County Council Election: The “County Above Party” Campaign

One veteran political observer calls it the “great granddaddy” of contentious campaigns in Montgomery County: the 1962 battle for the then-seven member County Council. It followed a nearly fourfold increase in county population—to 341,000 in 1960—and pitted older residents against newer arrivals on issues ranging from local growth to civil rights.

Days before the election, a coalition of conservatives and business interests—billing itself as “County Above Party” or CAP—mailed a political flier disguised as a newspaper to county homes. Targeting a tax increase approved by the Democratic-controlled council to address needs created by the county’s mushrooming growth, the flier also contained thinly veiled racial and ethnic references. This was in the wake of the council’s passage of the county’s first open accommodations law in early 1962, which resulted partly from public demonstrations against the racial segregation policies of the then-privately owned Glen Echo Amusement Park.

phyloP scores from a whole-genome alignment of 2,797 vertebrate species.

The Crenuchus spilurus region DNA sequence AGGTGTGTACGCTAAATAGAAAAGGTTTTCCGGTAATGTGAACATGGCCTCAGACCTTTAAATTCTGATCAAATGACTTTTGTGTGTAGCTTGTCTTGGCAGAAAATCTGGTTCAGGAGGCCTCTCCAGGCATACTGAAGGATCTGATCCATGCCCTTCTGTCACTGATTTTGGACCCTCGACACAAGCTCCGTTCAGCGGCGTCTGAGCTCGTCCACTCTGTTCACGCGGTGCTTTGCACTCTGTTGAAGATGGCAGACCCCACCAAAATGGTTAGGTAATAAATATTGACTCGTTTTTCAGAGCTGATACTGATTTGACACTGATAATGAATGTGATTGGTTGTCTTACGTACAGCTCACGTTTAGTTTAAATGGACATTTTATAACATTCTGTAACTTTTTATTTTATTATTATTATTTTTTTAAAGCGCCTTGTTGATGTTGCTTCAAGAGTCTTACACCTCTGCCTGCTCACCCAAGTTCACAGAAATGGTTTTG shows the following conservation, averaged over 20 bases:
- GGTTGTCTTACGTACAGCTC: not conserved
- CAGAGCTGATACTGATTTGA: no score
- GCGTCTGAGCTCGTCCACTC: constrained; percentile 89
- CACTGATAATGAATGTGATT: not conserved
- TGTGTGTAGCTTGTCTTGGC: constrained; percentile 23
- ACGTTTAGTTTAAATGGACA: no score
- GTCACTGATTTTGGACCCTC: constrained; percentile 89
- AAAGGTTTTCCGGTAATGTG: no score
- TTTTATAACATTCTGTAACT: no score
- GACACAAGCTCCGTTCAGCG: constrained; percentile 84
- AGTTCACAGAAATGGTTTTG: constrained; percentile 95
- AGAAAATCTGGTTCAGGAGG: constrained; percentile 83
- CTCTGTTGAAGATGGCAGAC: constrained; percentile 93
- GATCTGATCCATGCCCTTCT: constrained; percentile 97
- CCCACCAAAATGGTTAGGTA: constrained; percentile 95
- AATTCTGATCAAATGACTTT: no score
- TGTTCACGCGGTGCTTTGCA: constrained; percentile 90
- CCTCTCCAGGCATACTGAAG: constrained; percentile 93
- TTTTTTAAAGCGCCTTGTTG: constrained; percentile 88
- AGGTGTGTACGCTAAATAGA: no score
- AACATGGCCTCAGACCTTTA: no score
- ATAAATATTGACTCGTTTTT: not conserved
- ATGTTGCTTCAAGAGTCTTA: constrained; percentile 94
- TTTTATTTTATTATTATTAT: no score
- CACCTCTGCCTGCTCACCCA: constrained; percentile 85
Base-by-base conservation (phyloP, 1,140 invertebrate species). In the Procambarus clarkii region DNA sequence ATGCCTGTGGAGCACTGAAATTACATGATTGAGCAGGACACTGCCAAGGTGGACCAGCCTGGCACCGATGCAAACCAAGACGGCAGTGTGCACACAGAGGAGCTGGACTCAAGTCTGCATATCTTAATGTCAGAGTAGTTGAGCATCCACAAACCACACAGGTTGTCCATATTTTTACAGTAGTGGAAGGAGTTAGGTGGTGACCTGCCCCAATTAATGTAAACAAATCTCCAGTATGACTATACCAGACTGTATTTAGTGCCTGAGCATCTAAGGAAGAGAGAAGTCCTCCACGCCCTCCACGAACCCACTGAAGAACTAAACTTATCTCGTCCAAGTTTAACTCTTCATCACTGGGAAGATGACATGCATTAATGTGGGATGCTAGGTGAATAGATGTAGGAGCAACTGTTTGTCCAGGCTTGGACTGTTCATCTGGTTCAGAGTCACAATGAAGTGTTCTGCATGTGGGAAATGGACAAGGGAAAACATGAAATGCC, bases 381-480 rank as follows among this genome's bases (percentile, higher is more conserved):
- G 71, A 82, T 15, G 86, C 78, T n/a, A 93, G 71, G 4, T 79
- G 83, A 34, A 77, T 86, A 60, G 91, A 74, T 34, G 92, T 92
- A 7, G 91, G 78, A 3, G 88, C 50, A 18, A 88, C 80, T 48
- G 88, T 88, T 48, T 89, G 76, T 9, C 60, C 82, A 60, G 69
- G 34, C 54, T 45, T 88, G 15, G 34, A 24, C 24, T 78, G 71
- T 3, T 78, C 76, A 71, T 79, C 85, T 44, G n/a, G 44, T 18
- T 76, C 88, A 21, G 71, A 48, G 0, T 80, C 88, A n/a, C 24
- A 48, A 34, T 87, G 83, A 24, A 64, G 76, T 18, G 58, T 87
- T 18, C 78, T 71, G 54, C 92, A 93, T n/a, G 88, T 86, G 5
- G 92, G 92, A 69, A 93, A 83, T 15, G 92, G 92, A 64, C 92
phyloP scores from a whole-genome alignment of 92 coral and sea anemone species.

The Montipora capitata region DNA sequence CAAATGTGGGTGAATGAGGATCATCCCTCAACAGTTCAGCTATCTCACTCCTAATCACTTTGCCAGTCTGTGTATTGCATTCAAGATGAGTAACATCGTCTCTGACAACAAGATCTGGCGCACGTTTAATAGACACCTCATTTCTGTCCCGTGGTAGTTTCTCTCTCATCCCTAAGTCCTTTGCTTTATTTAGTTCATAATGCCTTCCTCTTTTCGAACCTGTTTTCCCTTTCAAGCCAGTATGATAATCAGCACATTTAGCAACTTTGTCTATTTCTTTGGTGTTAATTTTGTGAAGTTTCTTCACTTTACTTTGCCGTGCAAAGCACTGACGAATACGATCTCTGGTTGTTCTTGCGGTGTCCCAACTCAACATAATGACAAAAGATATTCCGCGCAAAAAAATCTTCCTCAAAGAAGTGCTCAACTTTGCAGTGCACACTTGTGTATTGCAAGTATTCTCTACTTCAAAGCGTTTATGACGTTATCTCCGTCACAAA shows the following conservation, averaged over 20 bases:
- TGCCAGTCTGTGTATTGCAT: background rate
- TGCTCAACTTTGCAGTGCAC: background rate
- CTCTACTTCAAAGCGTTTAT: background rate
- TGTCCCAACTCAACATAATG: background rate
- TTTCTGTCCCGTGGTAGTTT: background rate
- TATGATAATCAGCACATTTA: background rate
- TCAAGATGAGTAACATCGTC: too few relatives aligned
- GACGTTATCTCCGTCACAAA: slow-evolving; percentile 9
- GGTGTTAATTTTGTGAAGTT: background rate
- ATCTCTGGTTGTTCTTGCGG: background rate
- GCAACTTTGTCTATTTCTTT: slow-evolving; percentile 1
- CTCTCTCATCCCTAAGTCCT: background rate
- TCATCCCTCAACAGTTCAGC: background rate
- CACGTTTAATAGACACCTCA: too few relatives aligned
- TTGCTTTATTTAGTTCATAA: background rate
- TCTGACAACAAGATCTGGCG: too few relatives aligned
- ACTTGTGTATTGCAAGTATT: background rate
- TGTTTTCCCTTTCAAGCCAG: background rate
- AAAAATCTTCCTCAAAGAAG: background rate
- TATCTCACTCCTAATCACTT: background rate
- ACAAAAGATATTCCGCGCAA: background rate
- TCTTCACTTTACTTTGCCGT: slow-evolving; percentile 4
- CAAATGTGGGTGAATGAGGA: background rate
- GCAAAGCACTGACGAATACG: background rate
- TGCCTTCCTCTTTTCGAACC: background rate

The late Stanley Frosh of Bethesda, who supported the law, was among those targeted. “I remember there was a caricature of my father with a big hook nose. It was at least subtly anti-Semitic,” recalls Frosh’s son, current Maryland Attorney General Brian Frosh. The flier contributed to the ouster of five council Democrats who had supported the law—including Stanley Frosh. In came the “Diggs Council”—so dubbed for its chairwoman, Katherine Diggs— and a 5-2 Republican majority. That council considered repealing the law, but rejected the idea in September 1963, following a debate that drew national attention.

Photo: The new County Council at its swearing-in ceremony in December 1962 as shown in a photo published in The Evening Star. Via the Montgomery County Historical Society